March 15 was a historic day for organizations such as NRCA that
for years have lobbied Congress to pass association health plan
(AHP) legislation. On that day, the Senate Committee on Health,
Education, Labor and Pensions, chaired by Sen. Mike Enzi (R-Wyo.),
approved and sent to the Senate S 1955—the Health Insurance
Marketplace Modernization and Affordability Act of 2006. Its
purpose is to facilitate creation of small-business health
insurance pools across state lines, which are known as Small
Business Health Plans or SBHPs. For all intents and purposes, SBHPs
essentially are AHPs.
During the past decade, the House of Representatives passed AHP
legislation no fewer than eight times, but this is the first time a
Senate committee even has considered the issue—let alone
approved it. Although the committee vote was 11-9 along party
lines, S 1955 has a Democrat co-sponsor who is not on the
committee—Sen. Ben Nelson (D-Neb.), who at one time was a
state insurance commissioner. This is important because the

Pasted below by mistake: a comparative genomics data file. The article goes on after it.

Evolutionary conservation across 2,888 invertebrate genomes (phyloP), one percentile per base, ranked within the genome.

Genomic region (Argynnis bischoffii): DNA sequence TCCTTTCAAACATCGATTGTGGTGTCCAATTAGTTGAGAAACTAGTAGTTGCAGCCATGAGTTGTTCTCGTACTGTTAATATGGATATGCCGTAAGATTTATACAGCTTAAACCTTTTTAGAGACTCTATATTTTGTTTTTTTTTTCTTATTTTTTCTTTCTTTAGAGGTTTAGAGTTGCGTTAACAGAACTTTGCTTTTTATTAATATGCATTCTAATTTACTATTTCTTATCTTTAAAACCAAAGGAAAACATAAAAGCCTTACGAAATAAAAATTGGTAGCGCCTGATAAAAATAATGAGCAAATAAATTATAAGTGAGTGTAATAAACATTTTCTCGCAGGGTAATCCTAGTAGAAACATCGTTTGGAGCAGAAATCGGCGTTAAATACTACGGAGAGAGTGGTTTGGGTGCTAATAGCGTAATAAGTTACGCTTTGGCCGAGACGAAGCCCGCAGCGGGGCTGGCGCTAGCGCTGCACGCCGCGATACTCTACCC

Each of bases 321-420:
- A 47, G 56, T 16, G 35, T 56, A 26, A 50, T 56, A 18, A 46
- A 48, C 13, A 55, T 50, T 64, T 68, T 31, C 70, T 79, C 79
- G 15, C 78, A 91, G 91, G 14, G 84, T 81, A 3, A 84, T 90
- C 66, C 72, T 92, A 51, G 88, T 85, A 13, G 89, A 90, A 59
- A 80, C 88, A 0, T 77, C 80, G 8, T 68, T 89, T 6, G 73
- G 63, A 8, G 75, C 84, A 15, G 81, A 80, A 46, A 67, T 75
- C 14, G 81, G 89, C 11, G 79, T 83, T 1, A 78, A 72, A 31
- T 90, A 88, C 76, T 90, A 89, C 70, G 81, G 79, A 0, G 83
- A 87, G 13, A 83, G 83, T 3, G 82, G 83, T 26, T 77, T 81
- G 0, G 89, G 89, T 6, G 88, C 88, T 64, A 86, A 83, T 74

National Association of Insurance Commissioners has opposed all
previous AHP bills. However, they remain neutral on S 1955 because
it provides a more visible role for state insurance commissioners
in the oversight of SBHPs.
Because states traditionally have regulated the sale of health
insurance products, the National Governors Association remains
opposed to S 1955. Organized labor and other entities that advocate
government-run single-payer national health care are not supportive
either. And perhaps the most vocal opponents are the
patient-specific consumer groups that have been successful getting
states to mandate coverage of their specific causes. For example,
the American Diabetes Association is opposed because it believes
SBHPs would be able to avoid state mandates on insurance...
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